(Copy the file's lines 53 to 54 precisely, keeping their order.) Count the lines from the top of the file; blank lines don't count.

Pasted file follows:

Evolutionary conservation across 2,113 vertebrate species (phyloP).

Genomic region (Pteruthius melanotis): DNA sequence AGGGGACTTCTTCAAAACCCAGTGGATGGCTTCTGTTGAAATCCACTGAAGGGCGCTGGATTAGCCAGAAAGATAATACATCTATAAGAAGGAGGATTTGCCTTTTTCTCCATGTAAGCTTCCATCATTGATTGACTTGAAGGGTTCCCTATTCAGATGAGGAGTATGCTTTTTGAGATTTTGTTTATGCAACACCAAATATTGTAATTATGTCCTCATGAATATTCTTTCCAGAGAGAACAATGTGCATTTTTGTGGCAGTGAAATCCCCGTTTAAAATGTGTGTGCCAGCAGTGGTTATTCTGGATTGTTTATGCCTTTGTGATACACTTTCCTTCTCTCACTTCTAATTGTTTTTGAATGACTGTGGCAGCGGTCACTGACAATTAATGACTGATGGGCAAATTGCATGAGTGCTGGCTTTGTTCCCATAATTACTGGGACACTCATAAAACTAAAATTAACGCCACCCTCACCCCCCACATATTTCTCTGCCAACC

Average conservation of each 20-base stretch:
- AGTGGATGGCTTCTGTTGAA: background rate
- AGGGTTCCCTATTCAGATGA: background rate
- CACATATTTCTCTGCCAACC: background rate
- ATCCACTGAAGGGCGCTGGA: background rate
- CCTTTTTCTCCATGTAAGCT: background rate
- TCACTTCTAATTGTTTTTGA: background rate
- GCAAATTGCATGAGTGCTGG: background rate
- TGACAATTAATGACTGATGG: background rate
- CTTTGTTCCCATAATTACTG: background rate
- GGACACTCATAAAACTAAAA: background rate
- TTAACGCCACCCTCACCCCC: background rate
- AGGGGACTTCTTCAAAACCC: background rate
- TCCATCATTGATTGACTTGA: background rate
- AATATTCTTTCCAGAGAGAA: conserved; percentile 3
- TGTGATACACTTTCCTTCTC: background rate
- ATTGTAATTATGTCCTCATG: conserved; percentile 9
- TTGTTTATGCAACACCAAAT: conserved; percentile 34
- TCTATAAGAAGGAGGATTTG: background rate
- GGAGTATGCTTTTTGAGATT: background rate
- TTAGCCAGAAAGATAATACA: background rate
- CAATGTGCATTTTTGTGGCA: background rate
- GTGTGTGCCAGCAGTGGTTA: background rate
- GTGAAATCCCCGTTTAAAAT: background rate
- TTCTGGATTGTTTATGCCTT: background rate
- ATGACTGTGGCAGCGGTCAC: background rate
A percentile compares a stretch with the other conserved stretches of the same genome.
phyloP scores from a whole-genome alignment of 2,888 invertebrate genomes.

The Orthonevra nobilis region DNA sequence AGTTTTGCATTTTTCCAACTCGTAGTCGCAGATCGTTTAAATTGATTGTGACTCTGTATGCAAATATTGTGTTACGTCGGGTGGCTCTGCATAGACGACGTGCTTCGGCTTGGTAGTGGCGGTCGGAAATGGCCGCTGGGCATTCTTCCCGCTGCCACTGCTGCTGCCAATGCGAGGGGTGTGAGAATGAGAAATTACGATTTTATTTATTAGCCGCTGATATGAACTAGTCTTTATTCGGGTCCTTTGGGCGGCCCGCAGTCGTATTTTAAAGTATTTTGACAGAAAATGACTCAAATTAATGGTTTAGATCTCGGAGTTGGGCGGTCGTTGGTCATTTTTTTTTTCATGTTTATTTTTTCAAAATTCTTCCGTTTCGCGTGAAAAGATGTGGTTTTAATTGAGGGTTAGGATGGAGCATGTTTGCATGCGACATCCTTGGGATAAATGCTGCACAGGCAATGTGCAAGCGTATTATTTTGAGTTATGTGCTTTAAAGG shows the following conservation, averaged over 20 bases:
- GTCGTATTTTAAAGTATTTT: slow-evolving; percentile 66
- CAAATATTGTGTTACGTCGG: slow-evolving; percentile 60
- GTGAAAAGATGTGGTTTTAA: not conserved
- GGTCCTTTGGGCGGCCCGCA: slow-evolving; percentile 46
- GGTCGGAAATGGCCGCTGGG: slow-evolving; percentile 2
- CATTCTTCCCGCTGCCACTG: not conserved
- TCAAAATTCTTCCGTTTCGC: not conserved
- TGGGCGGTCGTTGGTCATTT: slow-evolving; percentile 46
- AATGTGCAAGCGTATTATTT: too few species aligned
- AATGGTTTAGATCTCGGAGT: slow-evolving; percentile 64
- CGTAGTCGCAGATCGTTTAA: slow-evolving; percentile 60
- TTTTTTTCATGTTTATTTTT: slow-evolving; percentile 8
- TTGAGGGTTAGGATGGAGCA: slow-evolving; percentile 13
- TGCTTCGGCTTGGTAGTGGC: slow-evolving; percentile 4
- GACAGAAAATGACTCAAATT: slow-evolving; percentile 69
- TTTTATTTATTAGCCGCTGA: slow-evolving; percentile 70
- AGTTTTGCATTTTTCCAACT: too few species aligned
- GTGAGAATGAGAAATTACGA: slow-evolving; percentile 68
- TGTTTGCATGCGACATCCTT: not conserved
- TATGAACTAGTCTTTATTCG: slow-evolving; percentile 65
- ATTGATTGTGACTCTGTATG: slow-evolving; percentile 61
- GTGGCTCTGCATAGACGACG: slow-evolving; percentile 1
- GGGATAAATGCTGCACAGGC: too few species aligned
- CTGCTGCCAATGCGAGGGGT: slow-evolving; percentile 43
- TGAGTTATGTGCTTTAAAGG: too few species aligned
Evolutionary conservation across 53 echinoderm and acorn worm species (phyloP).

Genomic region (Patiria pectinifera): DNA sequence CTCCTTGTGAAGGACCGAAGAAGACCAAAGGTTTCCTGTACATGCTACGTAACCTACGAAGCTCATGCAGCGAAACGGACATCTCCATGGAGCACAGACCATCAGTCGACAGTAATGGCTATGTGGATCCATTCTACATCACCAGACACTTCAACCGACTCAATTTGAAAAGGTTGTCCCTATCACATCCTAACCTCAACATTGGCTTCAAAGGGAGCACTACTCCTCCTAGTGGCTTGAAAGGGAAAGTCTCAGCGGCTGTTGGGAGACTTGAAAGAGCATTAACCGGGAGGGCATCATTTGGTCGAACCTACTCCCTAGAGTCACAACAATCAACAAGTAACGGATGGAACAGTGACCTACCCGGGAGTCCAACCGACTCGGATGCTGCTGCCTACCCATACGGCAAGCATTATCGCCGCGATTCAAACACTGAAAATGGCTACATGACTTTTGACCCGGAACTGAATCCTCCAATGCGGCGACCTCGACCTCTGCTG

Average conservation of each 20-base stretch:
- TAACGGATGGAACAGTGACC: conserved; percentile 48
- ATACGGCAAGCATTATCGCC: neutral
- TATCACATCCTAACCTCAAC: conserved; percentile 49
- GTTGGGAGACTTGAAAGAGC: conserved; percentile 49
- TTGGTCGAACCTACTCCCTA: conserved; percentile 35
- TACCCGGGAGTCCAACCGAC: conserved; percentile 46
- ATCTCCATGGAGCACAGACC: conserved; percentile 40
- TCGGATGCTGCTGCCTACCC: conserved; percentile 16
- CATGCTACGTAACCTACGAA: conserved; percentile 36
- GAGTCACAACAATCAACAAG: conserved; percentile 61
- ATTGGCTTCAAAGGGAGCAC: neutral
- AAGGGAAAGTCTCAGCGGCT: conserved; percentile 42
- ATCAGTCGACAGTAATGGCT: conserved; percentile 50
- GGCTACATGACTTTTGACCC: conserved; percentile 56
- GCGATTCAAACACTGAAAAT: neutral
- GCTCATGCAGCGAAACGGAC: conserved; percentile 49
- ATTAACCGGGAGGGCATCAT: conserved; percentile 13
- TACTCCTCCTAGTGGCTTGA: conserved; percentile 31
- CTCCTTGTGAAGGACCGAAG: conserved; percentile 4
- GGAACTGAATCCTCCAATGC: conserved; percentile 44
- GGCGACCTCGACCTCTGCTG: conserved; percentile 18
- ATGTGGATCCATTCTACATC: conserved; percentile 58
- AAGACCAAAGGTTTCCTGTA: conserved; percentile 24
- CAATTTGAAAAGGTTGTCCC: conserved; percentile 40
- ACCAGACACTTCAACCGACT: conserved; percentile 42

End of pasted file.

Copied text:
- GTGGCTCTGCATAGACGACG: slow-evolving; percentile 1
- GGGATAAATGCTGCACAGGC: too few species aligned